The short answer is yes. Even if you’ve already faced the challenge of catching the rivers of fluids escaping your nose and could cook eggs on your forehead this season, it does not mean you have got enough protection to keep another flu strain at bay.The short answer is yes. Even if you’ve already faced the challenge of catching the rivers of fluids escaping your nose and could cook eggs on your forehead this season, it does not mean you have got enough protection to keep another flu strain at bay.
Why can a person get the flu twice?Such cases are quite rare, but it’s not uncommon to fall ill several times a season. If you think that the experience of eliminating one strain of virus from your body has enabled your immune system to fight off any intruders, you are wrong. The viruses that cause the flu mutate easily, and there are many strains circulating simultaneously. For example, the winter of 2017/2018 has seen several strains attacking citizens, and the majority of them encountered H3N2. However, about 10-15% of Americans got H1N1, which belongs to the influenza B virus type, and it’s different from influenza A.
Can flu shots help?Yes, they can. Yet the fact that they contain flu strains does not mean they grant 100% protection. Every year healthcare authorities develop a seasonal flu shot, which is a cocktail including a range of flu strains which are most likely to rage this season. In most cases, a flu shot features 3-4 strains, which means there are others that are rare, but still possible to catch. The fact that there is no guarantee those vaccinated will not fall ill does not mean such shots are useless. Although there is not much cross-protection, if you have got some protection against a strain of influenza A but catch another virus of this type, it may be easier for your body to fight it off. However, it does not work the same way in case of catching influenza B, as they are really different. The vaccines can be used in children as young as six months.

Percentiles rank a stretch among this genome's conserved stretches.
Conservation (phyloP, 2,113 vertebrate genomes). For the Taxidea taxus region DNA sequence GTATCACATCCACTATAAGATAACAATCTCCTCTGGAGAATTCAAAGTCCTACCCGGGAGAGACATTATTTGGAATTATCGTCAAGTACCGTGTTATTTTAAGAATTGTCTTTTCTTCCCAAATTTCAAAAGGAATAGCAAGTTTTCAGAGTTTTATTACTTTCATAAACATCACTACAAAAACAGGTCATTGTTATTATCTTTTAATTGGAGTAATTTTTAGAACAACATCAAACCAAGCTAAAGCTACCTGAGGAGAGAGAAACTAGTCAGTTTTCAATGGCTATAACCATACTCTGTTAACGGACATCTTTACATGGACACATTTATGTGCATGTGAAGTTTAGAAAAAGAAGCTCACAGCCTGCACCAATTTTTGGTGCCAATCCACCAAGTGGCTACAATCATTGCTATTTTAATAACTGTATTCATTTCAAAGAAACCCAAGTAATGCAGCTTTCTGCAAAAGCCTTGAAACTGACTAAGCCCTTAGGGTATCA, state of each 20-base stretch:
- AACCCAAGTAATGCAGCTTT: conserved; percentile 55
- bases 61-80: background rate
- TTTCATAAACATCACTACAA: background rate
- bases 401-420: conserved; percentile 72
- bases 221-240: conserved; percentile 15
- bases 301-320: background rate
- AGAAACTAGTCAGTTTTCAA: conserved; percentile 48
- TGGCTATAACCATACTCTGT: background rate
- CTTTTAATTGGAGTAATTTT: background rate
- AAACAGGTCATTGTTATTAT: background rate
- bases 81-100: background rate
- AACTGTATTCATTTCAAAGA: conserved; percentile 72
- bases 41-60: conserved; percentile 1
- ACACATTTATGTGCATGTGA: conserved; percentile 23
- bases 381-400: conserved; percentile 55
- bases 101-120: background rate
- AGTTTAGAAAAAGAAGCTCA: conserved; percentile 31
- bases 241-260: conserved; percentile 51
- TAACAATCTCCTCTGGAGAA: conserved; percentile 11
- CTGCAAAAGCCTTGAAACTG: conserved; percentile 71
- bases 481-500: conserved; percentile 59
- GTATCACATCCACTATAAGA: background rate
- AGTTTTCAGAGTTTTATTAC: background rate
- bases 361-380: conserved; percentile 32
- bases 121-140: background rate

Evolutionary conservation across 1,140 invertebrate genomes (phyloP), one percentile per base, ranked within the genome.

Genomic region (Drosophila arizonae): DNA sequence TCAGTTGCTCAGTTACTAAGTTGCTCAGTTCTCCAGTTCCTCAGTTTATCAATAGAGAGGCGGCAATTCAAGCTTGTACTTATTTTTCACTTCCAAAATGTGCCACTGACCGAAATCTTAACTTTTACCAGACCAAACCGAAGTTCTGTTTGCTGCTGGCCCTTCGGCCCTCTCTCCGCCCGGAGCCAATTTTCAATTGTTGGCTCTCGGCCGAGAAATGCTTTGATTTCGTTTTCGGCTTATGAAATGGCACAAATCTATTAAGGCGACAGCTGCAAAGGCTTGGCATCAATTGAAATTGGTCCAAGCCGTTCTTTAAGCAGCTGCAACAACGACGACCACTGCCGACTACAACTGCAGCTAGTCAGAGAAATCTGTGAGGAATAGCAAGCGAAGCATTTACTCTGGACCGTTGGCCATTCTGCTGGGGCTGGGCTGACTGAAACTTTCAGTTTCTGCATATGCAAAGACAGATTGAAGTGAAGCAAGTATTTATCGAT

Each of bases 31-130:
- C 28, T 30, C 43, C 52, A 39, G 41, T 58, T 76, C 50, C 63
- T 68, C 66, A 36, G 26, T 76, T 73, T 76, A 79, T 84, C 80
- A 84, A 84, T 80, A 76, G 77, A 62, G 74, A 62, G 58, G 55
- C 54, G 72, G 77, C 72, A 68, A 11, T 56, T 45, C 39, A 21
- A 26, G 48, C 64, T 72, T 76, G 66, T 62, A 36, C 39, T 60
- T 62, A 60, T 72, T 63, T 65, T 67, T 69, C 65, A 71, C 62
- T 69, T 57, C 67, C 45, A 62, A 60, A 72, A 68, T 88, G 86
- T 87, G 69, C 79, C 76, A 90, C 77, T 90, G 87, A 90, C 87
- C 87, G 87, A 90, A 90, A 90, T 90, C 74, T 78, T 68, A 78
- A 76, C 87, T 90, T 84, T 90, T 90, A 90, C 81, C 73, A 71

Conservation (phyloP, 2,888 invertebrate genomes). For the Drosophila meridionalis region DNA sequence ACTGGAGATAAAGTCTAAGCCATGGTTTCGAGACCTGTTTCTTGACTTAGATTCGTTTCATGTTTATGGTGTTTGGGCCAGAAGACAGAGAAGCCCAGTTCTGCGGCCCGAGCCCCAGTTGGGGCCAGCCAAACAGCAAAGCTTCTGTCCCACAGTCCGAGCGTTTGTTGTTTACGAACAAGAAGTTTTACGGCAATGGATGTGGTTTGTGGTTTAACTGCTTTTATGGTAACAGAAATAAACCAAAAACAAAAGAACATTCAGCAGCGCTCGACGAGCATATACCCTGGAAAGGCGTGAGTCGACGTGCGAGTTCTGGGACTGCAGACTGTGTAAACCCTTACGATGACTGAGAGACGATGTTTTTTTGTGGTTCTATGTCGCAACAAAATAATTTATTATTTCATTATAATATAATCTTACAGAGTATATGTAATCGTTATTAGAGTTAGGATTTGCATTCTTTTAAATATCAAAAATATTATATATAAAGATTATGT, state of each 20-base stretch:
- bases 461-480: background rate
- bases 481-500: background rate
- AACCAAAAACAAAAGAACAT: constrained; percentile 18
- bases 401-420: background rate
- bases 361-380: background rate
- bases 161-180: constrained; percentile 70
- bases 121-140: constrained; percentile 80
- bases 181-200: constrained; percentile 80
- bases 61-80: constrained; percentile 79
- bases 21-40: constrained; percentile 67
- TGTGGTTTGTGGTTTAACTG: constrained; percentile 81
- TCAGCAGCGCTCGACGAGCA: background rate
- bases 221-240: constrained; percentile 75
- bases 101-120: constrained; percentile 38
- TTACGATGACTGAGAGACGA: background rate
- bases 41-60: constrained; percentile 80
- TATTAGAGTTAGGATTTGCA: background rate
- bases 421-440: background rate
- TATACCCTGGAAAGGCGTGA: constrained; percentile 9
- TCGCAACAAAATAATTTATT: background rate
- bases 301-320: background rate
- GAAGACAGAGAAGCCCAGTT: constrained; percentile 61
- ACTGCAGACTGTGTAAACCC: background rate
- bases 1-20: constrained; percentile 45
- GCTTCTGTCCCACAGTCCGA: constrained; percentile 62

Should I get a vaccine if I’ve already caught the flu?As soon as you recover, you should receive the flu vaccine in order to help prevent another flu strain from making you experience all the symptoms again. It is especially true of cases when you caught your first flu at the beginning of the season, and there are plenty of cold days ahead.
Is there a way to prevent flu?You cannot “prevent” flu, just as you cannot prevent colds, but you can minimize the chance of catching the flu. In order to avoid flu, you can stick to the following rules:
- Do not skip vaccination. Flu shots can help you either avoid the illness at all or alleviate the symptoms, if the strain in the vaccine you used was of the same type as the one you caught.
- Wash your hands properly. There is no need to use special antibacterial kinds of soap. Even common Aleppo soap or other simple products can be effective. To eliminate all (or the majority of) the viruses, you have to scrub your hands for no less than 20 seconds. You can even sing a hand-washing song to facilitate the process. The germs will be removed regardless of whether the water you are using is cold or hot – it’s the rubbing that makes the viruses be flushed away. Don’t forget about what is under your nails!
- If you are somewhere with no water to wash hands with, a sanitizer can be a good option. Make sure it has not expired: it will be less effective if the liquid is old.
- Keep everything clean. It should not be an obsession, but it can help you avoid catching the flu if you wash your clothes after you’ve encountered a sick person, and use sanitizers to clean things often touched by many people. For example, if you are a paramedic who meets a lot of people every day, changing clothes when returning home and washing them right away is a must.
- Follow a healthy lifestyle. Contrary to many ads, you cannot boost your immune system simply by buying that shiny pill or drinking a small bottle of milk-based drink. Exercising regularly, maintaining healthy spirit, and eating healthy food are among the constituents of a healthy lifestyle, and that’s just what really affects your immune system. So don’t skip that running session – besides other benefits, it can help you avoid flu in the winter!
Is It a Cold or the Flu? – Webmed
Flu infection study increases understanding of natural immunity – National Institutes of Health
Flu may be spread just by breathing, new study shows; coughing and sneezing not required – School of Publisc Health